The Black Sea, a unique ecosystem in the world through its peculiarities, harbors organisms that could be the key to sustaining green biotechnology in the future.
Teredo navalis, commonly referred to as the ”sea worm”, is a worm-like marine shellfish that, in the past, through its feeding mode, has caused major economic damage perforating boats and woodworking hydrotechnical structures. Its diet is almost exclusively made of wood fiber, on which it clings in the larval stage. Once penetrated into the wood, it digs through a perfectly rounded groove in which it grows with the dislocated material as food.
Today, the interest in these marine creatures is due precisely to the fact that, for digesting the wood, it presents a community of microorganisms in the gills capable of decomposing the plant fiber.
The realization of complex genetic studies on teredinids, as well as on these endosimbionts is the central aim of an international project (METAMINE), involving universities from Romania, Norway, Germany and Portugal.
The fact that wood has been replaced almost entirely by metal has made the obtaining of biological material for study to be difficult, and it was necessary to place special traps in the sea.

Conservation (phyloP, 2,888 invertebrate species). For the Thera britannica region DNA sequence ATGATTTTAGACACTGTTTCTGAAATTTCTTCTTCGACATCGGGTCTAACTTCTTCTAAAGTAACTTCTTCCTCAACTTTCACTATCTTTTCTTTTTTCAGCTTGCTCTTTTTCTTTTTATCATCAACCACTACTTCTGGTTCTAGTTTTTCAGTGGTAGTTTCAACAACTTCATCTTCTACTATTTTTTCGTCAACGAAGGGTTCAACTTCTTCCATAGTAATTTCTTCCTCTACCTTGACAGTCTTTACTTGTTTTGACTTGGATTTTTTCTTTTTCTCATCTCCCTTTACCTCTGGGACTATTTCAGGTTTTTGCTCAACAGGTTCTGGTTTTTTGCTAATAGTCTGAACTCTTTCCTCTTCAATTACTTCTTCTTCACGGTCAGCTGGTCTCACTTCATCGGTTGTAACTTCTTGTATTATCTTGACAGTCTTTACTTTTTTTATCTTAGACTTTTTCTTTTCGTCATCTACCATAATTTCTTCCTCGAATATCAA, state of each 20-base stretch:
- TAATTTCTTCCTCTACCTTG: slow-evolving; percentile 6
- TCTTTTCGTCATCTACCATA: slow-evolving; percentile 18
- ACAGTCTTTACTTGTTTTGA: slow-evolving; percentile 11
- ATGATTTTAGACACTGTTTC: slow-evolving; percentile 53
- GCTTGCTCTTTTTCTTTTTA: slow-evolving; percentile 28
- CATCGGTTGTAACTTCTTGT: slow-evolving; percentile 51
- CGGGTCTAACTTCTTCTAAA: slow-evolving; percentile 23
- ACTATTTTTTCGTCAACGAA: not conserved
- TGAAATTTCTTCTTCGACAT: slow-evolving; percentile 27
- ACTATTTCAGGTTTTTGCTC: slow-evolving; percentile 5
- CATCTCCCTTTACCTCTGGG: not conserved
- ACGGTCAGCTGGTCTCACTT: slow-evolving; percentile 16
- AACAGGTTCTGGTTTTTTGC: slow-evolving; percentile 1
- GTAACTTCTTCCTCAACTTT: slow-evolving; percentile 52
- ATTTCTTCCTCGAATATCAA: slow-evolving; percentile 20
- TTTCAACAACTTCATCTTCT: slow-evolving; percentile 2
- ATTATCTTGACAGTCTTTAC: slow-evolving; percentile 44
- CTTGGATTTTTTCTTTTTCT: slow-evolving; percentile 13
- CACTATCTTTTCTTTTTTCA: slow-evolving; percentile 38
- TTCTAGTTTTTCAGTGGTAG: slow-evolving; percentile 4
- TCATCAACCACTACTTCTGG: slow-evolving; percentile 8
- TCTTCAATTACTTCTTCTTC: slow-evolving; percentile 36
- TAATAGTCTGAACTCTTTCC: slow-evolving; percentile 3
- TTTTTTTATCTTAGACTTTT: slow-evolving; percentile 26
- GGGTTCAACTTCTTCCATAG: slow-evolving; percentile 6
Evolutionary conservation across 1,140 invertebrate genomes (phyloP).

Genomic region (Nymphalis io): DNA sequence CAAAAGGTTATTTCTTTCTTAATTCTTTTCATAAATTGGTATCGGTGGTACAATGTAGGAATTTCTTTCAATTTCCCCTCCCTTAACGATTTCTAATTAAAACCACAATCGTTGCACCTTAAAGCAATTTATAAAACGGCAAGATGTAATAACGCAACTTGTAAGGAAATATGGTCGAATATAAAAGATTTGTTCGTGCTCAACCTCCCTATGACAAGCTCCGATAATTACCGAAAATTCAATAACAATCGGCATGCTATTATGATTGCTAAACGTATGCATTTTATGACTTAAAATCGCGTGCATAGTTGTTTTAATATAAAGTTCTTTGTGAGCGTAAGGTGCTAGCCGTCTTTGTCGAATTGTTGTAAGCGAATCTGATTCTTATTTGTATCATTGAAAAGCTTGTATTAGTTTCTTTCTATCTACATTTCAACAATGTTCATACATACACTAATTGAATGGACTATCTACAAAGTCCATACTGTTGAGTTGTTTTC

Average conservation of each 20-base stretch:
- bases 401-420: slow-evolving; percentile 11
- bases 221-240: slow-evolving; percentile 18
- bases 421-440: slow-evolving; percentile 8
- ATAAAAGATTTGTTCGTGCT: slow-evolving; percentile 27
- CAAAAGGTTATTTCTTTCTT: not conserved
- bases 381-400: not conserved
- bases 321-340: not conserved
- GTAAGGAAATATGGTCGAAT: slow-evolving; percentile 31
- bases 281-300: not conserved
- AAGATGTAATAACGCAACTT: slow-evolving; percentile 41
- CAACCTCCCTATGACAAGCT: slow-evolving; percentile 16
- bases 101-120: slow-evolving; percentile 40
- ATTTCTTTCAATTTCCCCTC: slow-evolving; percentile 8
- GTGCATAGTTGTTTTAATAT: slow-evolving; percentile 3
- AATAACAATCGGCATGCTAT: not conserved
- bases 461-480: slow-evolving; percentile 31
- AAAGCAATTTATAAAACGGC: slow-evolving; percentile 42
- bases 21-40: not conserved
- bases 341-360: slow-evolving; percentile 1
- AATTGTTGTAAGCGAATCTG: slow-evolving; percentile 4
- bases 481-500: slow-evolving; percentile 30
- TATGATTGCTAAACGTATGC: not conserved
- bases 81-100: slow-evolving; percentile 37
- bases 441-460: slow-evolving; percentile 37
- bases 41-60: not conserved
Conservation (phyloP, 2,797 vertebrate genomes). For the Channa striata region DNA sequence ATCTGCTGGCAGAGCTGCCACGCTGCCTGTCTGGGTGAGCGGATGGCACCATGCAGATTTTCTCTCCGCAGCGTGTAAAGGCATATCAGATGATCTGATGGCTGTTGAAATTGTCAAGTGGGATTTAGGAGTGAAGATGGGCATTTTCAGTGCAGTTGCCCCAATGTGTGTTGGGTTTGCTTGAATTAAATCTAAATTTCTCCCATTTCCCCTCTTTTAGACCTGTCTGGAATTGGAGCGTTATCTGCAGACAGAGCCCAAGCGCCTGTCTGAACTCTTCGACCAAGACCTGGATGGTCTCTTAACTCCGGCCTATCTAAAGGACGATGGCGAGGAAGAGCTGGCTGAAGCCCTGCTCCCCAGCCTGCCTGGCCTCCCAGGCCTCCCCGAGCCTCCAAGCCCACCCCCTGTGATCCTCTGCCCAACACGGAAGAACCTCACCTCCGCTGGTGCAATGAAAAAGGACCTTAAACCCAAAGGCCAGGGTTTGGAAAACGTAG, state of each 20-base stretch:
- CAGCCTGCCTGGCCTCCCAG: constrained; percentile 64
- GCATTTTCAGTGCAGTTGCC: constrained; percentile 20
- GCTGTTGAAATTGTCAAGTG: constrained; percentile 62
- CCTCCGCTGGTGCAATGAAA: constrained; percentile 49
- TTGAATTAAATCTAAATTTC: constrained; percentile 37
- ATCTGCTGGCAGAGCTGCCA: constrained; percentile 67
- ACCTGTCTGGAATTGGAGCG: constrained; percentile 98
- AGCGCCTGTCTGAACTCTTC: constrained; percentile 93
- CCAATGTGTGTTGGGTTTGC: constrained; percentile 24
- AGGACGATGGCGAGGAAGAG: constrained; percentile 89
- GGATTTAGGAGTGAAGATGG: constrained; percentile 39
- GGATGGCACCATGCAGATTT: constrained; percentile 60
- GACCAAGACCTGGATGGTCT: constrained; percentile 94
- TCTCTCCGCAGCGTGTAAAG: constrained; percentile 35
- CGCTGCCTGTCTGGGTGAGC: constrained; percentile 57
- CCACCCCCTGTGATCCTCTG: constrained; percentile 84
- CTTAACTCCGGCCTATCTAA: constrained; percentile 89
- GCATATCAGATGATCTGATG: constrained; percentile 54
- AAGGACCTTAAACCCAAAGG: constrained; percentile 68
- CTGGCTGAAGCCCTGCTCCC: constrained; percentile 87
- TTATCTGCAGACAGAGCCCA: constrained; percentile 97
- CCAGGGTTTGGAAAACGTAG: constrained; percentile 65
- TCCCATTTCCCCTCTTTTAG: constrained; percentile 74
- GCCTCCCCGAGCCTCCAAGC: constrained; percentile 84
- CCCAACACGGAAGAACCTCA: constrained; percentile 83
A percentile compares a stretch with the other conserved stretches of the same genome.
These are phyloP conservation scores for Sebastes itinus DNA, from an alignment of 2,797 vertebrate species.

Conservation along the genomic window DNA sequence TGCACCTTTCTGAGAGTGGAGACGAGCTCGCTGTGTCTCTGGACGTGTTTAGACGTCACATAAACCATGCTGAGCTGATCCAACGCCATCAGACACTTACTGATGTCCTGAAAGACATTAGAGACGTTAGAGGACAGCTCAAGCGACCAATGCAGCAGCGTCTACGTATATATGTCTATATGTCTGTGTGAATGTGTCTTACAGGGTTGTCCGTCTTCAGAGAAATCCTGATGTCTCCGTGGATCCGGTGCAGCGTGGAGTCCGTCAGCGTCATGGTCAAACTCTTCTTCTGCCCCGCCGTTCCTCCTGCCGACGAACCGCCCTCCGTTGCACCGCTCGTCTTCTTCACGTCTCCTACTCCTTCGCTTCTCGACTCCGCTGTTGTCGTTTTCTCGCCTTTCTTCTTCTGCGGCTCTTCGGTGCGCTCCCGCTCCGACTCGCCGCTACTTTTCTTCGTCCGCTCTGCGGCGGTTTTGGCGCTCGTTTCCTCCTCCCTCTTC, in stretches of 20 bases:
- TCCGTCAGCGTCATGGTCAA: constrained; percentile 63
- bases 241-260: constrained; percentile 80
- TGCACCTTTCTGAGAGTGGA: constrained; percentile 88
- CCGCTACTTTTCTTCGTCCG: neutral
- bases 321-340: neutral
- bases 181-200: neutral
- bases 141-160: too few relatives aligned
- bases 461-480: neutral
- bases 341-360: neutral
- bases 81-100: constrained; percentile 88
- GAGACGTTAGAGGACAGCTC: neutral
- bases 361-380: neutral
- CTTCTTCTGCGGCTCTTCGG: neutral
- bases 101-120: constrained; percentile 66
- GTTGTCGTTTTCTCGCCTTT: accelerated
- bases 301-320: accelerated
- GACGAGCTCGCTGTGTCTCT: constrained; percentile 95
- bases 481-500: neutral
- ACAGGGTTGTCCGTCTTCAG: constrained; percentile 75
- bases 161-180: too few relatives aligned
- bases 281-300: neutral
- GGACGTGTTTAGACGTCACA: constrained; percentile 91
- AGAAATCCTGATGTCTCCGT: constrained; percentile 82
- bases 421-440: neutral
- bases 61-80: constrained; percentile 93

However, researchers from the National Institute for Marine Research and Development ”Grigore Antipa” Constanta and the University of Biology in Bucharest managed to capture living individuals of Teredo navalis, on which is to be premiered a DNA level research in order to discover how endosimbion microorganisms decompose lignin and cellulose, the main components of plant fibers.
The results of the project will be an important step in setting up biotechnologies for the production of biofuels from wood debris.
ANEMONE (Assessing the vulnerability of the Black Sea marine ecosystem to human pressures) is funded by the ENI CBC Black Sea Basin Programme 2014-2020, Project Number BSB319.
(Last Updated On: March 21, 2019)